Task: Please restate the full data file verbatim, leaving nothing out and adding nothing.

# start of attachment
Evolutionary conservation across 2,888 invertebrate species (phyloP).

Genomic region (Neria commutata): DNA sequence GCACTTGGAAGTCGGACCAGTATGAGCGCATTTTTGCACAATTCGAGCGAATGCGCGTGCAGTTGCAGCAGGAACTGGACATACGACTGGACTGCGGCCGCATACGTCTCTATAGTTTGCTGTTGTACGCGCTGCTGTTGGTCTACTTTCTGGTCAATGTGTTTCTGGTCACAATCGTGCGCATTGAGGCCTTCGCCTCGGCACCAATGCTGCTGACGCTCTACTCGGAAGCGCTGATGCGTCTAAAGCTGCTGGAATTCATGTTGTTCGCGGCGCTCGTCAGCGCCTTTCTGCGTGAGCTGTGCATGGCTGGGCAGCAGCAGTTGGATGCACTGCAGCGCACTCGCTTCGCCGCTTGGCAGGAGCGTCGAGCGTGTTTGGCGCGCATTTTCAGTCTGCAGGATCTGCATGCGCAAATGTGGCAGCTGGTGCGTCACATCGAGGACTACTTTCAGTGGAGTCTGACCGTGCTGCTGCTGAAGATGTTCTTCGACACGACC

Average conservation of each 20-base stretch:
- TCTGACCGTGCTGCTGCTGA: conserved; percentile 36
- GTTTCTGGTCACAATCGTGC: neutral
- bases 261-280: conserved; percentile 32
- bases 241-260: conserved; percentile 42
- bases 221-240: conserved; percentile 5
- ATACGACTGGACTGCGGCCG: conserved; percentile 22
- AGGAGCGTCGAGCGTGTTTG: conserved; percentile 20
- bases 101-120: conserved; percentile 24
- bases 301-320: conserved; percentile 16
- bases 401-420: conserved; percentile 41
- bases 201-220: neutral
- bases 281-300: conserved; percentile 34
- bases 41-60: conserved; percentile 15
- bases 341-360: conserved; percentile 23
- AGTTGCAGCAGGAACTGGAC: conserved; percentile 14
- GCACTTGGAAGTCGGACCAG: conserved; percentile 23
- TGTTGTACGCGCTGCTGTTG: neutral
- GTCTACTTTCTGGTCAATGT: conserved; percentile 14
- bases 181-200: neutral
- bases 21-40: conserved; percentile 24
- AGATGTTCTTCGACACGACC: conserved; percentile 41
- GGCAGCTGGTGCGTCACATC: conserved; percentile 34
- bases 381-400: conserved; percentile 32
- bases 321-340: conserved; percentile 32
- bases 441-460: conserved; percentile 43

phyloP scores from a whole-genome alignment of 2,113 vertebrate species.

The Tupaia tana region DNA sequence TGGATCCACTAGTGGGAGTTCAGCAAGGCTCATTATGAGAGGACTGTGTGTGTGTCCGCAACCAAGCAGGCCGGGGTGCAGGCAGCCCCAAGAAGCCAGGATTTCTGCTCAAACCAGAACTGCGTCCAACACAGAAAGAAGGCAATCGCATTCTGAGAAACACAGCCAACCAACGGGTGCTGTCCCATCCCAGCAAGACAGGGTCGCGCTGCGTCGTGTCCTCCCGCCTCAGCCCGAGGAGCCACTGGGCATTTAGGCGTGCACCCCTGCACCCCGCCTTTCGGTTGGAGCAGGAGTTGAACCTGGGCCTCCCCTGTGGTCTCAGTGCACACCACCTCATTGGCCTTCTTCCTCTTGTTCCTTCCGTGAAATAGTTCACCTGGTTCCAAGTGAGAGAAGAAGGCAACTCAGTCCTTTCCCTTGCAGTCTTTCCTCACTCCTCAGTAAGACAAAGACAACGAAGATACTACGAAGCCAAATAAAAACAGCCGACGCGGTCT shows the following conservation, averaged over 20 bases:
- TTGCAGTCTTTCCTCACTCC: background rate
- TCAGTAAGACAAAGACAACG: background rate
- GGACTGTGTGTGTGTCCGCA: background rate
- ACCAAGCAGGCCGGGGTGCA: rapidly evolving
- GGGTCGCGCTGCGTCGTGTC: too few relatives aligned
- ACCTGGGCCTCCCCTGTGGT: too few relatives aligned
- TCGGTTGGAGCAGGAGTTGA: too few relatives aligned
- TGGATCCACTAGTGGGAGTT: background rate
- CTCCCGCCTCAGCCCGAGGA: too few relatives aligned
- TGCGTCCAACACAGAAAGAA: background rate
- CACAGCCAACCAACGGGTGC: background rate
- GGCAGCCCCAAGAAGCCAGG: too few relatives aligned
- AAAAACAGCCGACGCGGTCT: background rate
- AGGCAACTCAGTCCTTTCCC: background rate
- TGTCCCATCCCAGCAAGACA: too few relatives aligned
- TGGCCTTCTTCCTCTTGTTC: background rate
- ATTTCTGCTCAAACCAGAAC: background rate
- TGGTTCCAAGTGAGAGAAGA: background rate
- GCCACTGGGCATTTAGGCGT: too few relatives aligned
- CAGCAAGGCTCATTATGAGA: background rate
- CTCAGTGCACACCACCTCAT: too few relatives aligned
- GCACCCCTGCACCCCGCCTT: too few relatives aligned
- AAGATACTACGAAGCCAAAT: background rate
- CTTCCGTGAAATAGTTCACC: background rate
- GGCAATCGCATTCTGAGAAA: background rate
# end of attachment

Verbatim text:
Evolutionary conservation across 2,888 invertebrate species (phyloP).

Genomic region (Neria commutata): DNA sequence GCACTTGGAAGTCGGACCAGTATGAGCGCATTTTTGCACAATTCGAGCGAATGCGCGTGCAGTTGCAGCAGGAACTGGACATACGACTGGACTGCGGCCGCATACGTCTCTATAGTTTGCTGTTGTACGCGCTGCTGTTGGTCTACTTTCTGGTCAATGTGTTTCTGGTCACAATCGTGCGCATTGAGGCCTTCGCCTCGGCACCAATGCTGCTGACGCTCTACTCGGAAGCGCTGATGCGTCTAAAGCTGCTGGAATTCATGTTGTTCGCGGCGCTCGTCAGCGCCTTTCTGCGTGAGCTGTGCATGGCTGGGCAGCAGCAGTTGGATGCACTGCAGCGCACTCGCTTCGCCGCTTGGCAGGAGCGTCGAGCGTGTTTGGCGCGCATTTTCAGTCTGCAGGATCTGCATGCGCAAATGTGGCAGCTGGTGCGTCACATCGAGGACTACTTTCAGTGGAGTCTGACCGTGCTGCTGCTGAAGATGTTCTTCGACACGACC

Average conservation of each 20-base stretch:
- TCTGACCGTGCTGCTGCTGA: conserved; percentile 36
- GTTTCTGGTCACAATCGTGC: neutral
- bases 261-280: conserved; percentile 32
- bases 241-260: conserved; percentile 42
- bases 221-240: conserved; percentile 5
- ATACGACTGGACTGCGGCCG: conserved; percentile 22
- AGGAGCGTCGAGCGTGTTTG: conserved; percentile 20
- bases 101-120: conserved; percentile 24
- bases 301-320: conserved; percentile 16
- bases 401-420: conserved; percentile 41
- bases 201-220: neutral
- bases 281-300: conserved; percentile 34
- bases 41-60: conserved; percentile 15
- bases 341-360: conserved; percentile 23
- AGTTGCAGCAGGAACTGGAC: conserved; percentile 14
- GCACTTGGAAGTCGGACCAG: conserved; percentile 23
- TGTTGTACGCGCTGCTGTTG: neutral
- GTCTACTTTCTGGTCAATGT: conserved; percentile 14
- bases 181-200: neutral
- bases 21-40: conserved; percentile 24
- AGATGTTCTTCGACACGACC: conserved; percentile 41
- GGCAGCTGGTGCGTCACATC: conserved; percentile 34
- bases 381-400: conserved; percentile 32
- bases 321-340: conserved; percentile 32
- bases 441-460: conserved; percentile 43

phyloP scores from a whole-genome alignment of 2,113 vertebrate species.

The Tupaia tana region DNA sequence TGGATCCACTAGTGGGAGTTCAGCAAGGCTCATTATGAGAGGACTGTGTGTGTGTCCGCAACCAAGCAGGCCGGGGTGCAGGCAGCCCCAAGAAGCCAGGATTTCTGCTCAAACCAGAACTGCGTCCAACACAGAAAGAAGGCAATCGCATTCTGAGAAACACAGCCAACCAACGGGTGCTGTCCCATCCCAGCAAGACAGGGTCGCGCTGCGTCGTGTCCTCCCGCCTCAGCCCGAGGAGCCACTGGGCATTTAGGCGTGCACCCCTGCACCCCGCCTTTCGGTTGGAGCAGGAGTTGAACCTGGGCCTCCCCTGTGGTCTCAGTGCACACCACCTCATTGGCCTTCTTCCTCTTGTTCCTTCCGTGAAATAGTTCACCTGGTTCCAAGTGAGAGAAGAAGGCAACTCAGTCCTTTCCCTTGCAGTCTTTCCTCACTCCTCAGTAAGACAAAGACAACGAAGATACTACGAAGCCAAATAAAAACAGCCGACGCGGTCT shows the following conservation, averaged over 20 bases:
- TTGCAGTCTTTCCTCACTCC: background rate
- TCAGTAAGACAAAGACAACG: background rate
- GGACTGTGTGTGTGTCCGCA: background rate
- ACCAAGCAGGCCGGGGTGCA: rapidly evolving
- GGGTCGCGCTGCGTCGTGTC: too few relatives aligned
- ACCTGGGCCTCCCCTGTGGT: too few relatives aligned
- TCGGTTGGAGCAGGAGTTGA: too few relatives aligned
- TGGATCCACTAGTGGGAGTT: background rate
- CTCCCGCCTCAGCCCGAGGA: too few relatives aligned
- TGCGTCCAACACAGAAAGAA: background rate
- CACAGCCAACCAACGGGTGC: background rate
- GGCAGCCCCAAGAAGCCAGG: too few relatives aligned
- AAAAACAGCCGACGCGGTCT: background rate
- AGGCAACTCAGTCCTTTCCC: background rate
- TGTCCCATCCCAGCAAGACA: too few relatives aligned
- TGGCCTTCTTCCTCTTGTTC: background rate
- ATTTCTGCTCAAACCAGAAC: background rate
- TGGTTCCAAGTGAGAGAAGA: background rate
- GCCACTGGGCATTTAGGCGT: too few relatives aligned
- CAGCAAGGCTCATTATGAGA: background rate
- CTCAGTGCACACCACCTCAT: too few relatives aligned
- GCACCCCTGCACCCCGCCTT: too few relatives aligned
- AAGATACTACGAAGCCAAAT: background rate
- CTTCCGTGAAATAGTTCACC: background rate
- GGCAATCGCATTCTGAGAAA: background rate